A father’s love

by robin leach

No greater love does a father have for his daughter, especially when she’s fighting a disease that could lead to an early death. Former Jersey Boys star Jeff Leibow gave up his starring role in the Paris Las Vegas musical so that he could launch a foundation to raise funds and awareness, and find a cure for the disorder that his daughter is battling.

Once again, Leibow has rounded up a cavalcade of Strip headliners in his fight against neurofibromatosis for his sixth annual NF Hope Concert at The Palazzo on Oct. 23. Proceeds benefit NF Network, an organization serving families and individuals suffering from the genetic disorder of the nervous system, which is characterized by tumors that grow on the body’s nerves, often without warning and knowledge of how many will grow. A portion of the proceeds also will benefit Nevada Childhood Cancer Foundation.

Since 2011, Leibow’s concerts have raised more than $350,000 for neurofibromatosis research and advocacy, and taught thousands about the disease.

How has the concert grown in six years?

The growth of the NF concerts can be easily summed up in the difference between the first year and our most recent. The first year, we sold 97 seats and raised about $6,000. Last year, we sold close to 600 seats and raised $93,000. So, that’s a great example of how much it’s grown. I love the way it’s grown; I love the way it’s being embraced by the community here.

Do doctors say there can be a cure for neurofibromatosis?

There’s no technology that could get us to a cure, but we are close. Soon there will be sequence testing that not only tell us you have NF, but what kind of NF, and they’ll be able to treat that specific kind with generic therapy.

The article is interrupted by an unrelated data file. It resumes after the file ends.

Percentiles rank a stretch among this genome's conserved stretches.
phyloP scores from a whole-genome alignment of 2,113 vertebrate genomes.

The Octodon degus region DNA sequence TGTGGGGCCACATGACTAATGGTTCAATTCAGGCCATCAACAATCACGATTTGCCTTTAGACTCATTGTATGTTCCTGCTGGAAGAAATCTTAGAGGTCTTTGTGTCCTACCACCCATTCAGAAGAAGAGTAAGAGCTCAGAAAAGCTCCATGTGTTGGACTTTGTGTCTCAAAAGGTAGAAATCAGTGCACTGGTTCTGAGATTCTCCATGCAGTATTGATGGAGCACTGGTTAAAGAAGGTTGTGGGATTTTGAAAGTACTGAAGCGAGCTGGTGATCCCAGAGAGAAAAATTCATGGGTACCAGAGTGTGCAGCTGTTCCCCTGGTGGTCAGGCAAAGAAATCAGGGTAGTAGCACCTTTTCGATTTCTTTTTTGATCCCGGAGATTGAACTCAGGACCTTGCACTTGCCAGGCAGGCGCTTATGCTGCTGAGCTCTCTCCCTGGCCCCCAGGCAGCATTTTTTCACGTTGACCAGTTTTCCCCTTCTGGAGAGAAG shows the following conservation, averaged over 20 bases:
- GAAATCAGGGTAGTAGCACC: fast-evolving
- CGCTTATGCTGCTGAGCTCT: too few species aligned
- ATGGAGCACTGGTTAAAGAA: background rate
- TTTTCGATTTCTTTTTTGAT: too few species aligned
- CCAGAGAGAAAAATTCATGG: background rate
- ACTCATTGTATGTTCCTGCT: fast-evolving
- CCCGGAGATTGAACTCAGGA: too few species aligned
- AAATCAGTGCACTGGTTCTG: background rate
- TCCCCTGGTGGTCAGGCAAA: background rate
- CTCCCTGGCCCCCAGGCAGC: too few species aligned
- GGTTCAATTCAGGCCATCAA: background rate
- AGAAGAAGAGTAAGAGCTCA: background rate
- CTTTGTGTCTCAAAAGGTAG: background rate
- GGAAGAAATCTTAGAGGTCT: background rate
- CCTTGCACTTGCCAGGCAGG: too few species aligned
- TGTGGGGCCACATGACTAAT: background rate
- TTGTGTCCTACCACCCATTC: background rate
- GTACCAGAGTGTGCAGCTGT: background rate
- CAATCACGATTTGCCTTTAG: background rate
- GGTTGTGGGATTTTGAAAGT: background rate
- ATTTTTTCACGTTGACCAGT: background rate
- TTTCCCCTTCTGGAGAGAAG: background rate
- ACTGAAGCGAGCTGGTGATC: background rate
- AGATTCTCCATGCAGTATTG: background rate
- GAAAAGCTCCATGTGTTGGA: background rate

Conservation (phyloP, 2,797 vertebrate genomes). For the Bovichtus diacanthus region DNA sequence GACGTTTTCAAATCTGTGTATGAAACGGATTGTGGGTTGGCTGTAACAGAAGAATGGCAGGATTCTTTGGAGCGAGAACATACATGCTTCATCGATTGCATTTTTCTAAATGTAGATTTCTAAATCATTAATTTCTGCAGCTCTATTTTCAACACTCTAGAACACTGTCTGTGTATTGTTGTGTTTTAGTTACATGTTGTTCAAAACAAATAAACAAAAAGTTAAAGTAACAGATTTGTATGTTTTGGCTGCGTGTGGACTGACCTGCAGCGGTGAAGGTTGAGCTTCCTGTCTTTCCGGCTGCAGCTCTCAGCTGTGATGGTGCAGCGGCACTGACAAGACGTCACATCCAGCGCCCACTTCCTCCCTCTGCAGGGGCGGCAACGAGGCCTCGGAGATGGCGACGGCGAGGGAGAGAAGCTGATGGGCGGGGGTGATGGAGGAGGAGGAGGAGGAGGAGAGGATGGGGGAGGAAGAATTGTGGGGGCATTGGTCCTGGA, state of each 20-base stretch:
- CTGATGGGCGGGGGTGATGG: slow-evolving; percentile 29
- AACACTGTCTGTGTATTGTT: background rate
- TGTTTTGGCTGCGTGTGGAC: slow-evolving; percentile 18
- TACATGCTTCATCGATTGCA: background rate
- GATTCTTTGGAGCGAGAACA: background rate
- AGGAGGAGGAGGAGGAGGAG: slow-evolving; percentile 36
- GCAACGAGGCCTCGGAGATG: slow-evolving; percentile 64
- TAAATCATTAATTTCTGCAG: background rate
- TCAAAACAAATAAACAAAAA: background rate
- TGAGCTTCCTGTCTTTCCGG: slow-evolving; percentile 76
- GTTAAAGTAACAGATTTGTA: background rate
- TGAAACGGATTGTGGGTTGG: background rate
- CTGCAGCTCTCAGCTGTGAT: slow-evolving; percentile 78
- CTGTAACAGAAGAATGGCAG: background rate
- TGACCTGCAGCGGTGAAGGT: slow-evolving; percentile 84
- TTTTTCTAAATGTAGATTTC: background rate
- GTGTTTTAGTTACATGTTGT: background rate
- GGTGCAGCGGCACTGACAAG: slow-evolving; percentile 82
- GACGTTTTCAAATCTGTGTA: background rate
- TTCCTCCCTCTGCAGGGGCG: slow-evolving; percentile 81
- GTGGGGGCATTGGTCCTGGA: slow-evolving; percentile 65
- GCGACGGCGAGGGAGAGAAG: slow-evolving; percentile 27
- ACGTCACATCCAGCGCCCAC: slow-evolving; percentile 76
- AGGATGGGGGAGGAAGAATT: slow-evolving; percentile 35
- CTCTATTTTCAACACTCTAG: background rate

But the first step is to get treatment because, right now, there are no NF-specific treatments, either. Until we get there, we can’t even help treat some of the symptoms that are specific to NF.

How do you describe Emma these days; not medically, but as a child of 7?

She is a free spirit. She is quite the fireball. I do not look forward to her teenage years. She’s honestly one of the most vivacious 7-year-olds that I’ve ever met. … She has a spirit that just transcends everything she goes through, and I am amazed how much it carries into her daily life.

She is rarely seen without a smile on her face unless she’s upset about being yelled at. But she’s a great little girl who has some spurious aspirations that impress me more and more every day.


Constructed in 1906, Bently Heritage Estate Distillery’s mill was once home to the Minden Flour Milling Company.
The Napa Valley Wine Train offers a variety of excursions, including a new murder-mystery dinner ride. Photo by David H. Collier
The sisters also created a pair of pink sweats with a satin bow as part of their new clothing line.
After a two-year absence, Smith & Wollensky opened on the Strip and still features drinks with generous hand-pours. Photo by KeyLimePhotography
Bank Atcharawan is known for his expertise on rieslings, whose fruitiness complement Thai dishes. Photo by K.M. Cannon
David Perrico’s Pop Strings Orchestra provided the evening’s entertainment.
Former Raiders quarterback Jim Plunkett, center, chats with attendees and shakes hands with Dave Melroy during the Raiders Foundation’s second “Celebrity Swing” at TopGolf.
American artist Aaron Taylor Kuffner created the sonic kinetic sculpture “Gamelatron Perhiasan Emas di Awn Hitam” or “Golden Jewels in a Black Cloud” for the new John Hardy store at The Forum Shops. Photo by Aaron Taylor Kuffner